Franciscan Missionaries of Christ the King
The Franciscan Missionaries Sisters of Christ the King (F.M.C.K.) is a Roman Catholic religious congregation for women that originated in what is now Pakistan and founded schools, orphanages, homes for the aged and disabled and hospitals throughout the country. (Not to be confused with the Franciscan Sisters of Christ the King in the United States.)
The congregation chose a white sari with a border of three red lines printed along the edge. The three border lines represented the 3 vows of chastity, poverty and obedience that the Religious make.
The congregation celebrated its platinum jubilee on July 28, 2012, when Joseph Coutts, the Archbishop of Karachi presided at a Mass for the Sisters. The congregation has grown to around 300 sisters.
The Sisters are engaged in educational, pastoral, health and social work. Concern for the rights of the poor will be their main thrust.
On 19 May 1943 the Sisters took charge of the Seth Mulchand Municipal Maternity Home on Britto Road. The sisters administered the maternity home efficiently for over thirty-five years. The sisters opened a chapel dedicated to St. Clare, and daily Mass was attended by residents of Soldier Bazaar and Catholic Colony. After Independence the sisters visited the Catholic residents of Soldier Bazaar regularly, teaching catechism and preparing children for the sacraments. They visited the sick and the aged of Soldier Bazaar and Catholic Colony, administering medication and checking blood pressure. They relinquished their charge of the Home on 18 April 1979.
Darul Sukun in Karachi, a home for children and adults with physical and mental disabilities, was founded and is run by the Sisters. On March 23, 1989 Sister Gertrude Lemmens, F.M.C.K., received the Sitara-i-Quaid-i-Azam award in recognition of her work at Darul Sukun and for founding other homes for the physically and mentally handicapped, the aged and homeless.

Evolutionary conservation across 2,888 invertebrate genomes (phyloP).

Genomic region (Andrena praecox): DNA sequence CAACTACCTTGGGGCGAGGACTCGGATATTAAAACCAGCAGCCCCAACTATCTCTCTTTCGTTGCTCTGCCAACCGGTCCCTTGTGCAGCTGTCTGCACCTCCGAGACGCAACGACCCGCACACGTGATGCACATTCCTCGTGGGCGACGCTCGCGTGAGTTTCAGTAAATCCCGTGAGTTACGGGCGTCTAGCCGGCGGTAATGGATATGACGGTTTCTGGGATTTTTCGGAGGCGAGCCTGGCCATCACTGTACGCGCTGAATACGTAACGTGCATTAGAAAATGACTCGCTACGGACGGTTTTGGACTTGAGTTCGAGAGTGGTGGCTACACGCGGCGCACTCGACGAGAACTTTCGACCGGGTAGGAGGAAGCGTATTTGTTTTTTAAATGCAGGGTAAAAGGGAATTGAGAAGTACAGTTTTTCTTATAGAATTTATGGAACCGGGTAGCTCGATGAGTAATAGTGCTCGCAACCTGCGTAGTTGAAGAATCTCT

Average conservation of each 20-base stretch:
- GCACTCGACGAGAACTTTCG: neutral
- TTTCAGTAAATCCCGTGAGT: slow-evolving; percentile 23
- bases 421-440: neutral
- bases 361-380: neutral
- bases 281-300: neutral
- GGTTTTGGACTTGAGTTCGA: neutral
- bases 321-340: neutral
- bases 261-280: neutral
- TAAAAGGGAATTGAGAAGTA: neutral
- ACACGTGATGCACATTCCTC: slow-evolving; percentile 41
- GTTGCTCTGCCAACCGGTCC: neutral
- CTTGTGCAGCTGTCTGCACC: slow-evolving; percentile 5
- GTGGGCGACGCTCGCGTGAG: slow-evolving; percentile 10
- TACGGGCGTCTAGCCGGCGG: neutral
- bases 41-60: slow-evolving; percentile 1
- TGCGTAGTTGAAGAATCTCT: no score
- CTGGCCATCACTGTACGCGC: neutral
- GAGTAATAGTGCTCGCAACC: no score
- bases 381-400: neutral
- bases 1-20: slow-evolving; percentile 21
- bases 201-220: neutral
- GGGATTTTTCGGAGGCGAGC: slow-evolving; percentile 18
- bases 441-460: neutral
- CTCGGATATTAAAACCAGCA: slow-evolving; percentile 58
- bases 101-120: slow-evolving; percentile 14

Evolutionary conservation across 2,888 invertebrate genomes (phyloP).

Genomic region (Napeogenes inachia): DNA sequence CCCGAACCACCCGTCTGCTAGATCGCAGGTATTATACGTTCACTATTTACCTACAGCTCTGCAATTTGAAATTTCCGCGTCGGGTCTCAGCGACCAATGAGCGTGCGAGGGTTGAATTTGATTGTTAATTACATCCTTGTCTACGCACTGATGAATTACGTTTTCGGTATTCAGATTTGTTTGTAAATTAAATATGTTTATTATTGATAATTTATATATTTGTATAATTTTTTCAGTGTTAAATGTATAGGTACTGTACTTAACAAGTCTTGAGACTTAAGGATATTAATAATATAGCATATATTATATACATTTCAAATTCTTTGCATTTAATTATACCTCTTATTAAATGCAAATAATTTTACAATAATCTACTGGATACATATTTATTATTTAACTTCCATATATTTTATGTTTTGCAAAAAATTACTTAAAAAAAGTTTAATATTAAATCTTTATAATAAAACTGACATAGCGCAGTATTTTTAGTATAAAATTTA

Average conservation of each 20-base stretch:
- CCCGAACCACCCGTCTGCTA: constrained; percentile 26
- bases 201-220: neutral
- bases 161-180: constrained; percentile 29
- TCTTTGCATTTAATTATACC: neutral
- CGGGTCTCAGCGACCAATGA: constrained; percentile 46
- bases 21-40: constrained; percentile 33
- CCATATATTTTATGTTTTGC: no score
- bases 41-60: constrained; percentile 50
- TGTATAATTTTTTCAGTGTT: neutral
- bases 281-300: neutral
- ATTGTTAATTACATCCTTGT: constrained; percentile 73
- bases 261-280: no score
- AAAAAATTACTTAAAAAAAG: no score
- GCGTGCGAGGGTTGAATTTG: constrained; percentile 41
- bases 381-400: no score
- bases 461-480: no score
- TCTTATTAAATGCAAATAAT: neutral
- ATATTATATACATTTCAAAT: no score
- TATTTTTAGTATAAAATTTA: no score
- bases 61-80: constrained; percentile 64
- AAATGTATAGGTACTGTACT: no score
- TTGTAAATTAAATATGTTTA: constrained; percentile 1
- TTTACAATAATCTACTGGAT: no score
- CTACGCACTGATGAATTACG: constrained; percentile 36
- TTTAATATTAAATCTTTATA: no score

Sr. Mathilda Pereira joined the congregation in 1944. In 1968 she was appointed the Mother General of the Order and served for three six-year terms.
In 2010 in Pakistan there were 61 sisters still working in their various homes and ministries. For the last fifty years they have also been managing the St. Vincent's Home for the Aged in Karachi, built by the Society of St Vincent de Paul.
The congregation also has a school near the tomb of Muhammad Ali Jinnah in Karachi. Sister Catherine Wilson, F.M.C.K., is the principal.
Shortly after its founding, Mother Bridget traveled back to her native region with some companions from her new congregation, and established the congregation there. It has since spread to various remote parts of India. The congregation also helped to train the first of the Poor Sisters of Our Lady, a congregation founded in Mumbai, India, in 1939.
In 2006, 4 sisters started working in Sri Lanka.
Due to the increasing numbers of members and apostolates spread through various regions of India, Pakistan and Sri Lanka, a need was felt to decentralize the administration for better efficiency and organization. During its 10th General Chapter held in 2005, the congregation decided to divide its administration into two provinces: the Province of St Francis of Assisi in Pakistan and St. Clare's Province in India. The Province in India consists of the Archdiocese of Goa and Daman, Archdiocese of Mumbai, Dioceses of Vasai and Pune.
Sister Pushpa Abraham, F.M.K.C., was elected as the new Superior General of the congregation on June 6, 2010, at their Generalate in Old Goa. There are 174 sisters working in remote areas all over India.
A Formation House (a centre of learning for women who wish to enter the congregation) and Generalate (centre of administration) for the Franciscan Missionaries of Christ the King was constructed in Old Goa in 2005. It consists of classrooms, dormitories, refectory with kitchen and a chapel in a two-story building.
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